Definition of Mary Tudor

1. Noun. Daughter of Henry VIII and Catherine of Aragon who was Queen of England from 1553 to 1558; she was the wife of Philip II of Spain and when she restored Roman Catholicism to England many Protestants were burned at the stake as heretics (1516-1558).

Exact synonyms: Bloody Mary, Mary I
Group relationships: House Of Tudor, Tudor
Generic synonyms: Queen Of England

Mary Tudor Pictures

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Lexicographical Neighbors of Mary Tudor

Mary Magdalene
Mary Mallon
Mary Martin
Mary McCarthy
Mary McCauley
Mary McLeod Bethune
Mary Morse Baker Eddy
Mary Pickford
Mary Queen of Scots
Mary Rose sauce
Mary Shelley
Mary Stuart
Mary Sue
Mary Sues
Mary Therese McCarthy
Mary Tudor (current term)
Mary Wollstonecraft
Mary Wollstonecraft Godwin
Mary Wollstonecraft Shelley
Marya Sklodowska
Maryland bridge
Maryland chicken
Maryland golden aster
Maryland yellowthroat

Literary usage of Mary Tudor

Below you will find example usage of this term as found in modern and/or classical literature:

1. Dictionary of National Biography by Leslie Stephen, Sidney Lee (1892)
"... within the year of its publication, Mary Tudor died and Elizabeth reigned. It was then seen how imprudent had been the argument of Knox. ..."

2. Irish Literature by Justin McCarthy, Maurice Francis Egan, Charles Welsh, Douglas Hyde, Gregory, James Jeffrey Roche (1904)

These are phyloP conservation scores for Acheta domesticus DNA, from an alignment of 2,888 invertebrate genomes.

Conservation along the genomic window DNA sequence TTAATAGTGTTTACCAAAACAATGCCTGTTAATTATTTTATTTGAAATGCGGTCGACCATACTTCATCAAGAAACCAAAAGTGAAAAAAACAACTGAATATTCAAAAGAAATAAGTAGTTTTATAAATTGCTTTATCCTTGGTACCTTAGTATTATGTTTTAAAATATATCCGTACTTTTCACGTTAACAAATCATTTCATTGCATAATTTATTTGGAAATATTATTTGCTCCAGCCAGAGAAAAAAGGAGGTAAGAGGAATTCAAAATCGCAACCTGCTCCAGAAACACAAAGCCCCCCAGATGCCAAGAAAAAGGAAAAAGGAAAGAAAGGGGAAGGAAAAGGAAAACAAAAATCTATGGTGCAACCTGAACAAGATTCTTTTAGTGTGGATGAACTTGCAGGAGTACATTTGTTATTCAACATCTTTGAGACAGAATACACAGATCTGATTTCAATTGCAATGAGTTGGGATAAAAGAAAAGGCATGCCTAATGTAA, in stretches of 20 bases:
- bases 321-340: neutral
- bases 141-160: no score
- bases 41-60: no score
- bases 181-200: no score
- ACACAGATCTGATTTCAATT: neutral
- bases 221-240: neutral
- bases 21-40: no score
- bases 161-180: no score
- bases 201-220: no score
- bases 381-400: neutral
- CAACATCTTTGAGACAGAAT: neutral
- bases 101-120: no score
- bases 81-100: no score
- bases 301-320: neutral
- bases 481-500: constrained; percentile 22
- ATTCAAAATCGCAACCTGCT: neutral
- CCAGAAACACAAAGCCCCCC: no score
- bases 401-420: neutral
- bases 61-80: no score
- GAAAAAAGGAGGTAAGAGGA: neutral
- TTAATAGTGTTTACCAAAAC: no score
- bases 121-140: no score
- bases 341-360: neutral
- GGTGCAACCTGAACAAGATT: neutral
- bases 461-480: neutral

"His last work was ' Mary Tudor,' published after his death in 1847, ... From ' Mary Tudor.' [A few moments before her execution, she takes her last farewell ..."

3. The Quarterly Review by William Gifford, George Walter Prothero, John Gibson Lockhart, John Murray, Whitwell Elwin, John Taylor Coleridge, Rowland Edmund Prothero Ernle, William Macpherson, William Smith (1896)
"Mary Tudor. An Historical Drama. In Two Parts. New Edition. By the late Sir Aubrey de Vere. London, 1884. 3. Sonnets. By Sir Aubrey de Vere, Bart. ..."

4. John Knox by Marion Harland (1899)
"ACCESSION OF Mary Tudor—KNOX'S MARRIAGE—BEGINNING OF PERSECUTIONS — EXILE ... Nine days thereafter, Mary Tudor, lawful sovereign by virtue of direct descent ..."

5. Heroes and Heroines of Fiction: Modern Prose and Poetry by William Shepard Walsh (1914)
"Hence Una means Protestantism and Duessa " Papacy," or, more specifically, Una represents Queen Elizabeth, and Duessa a combination of Mary Tudor and Mary ..."

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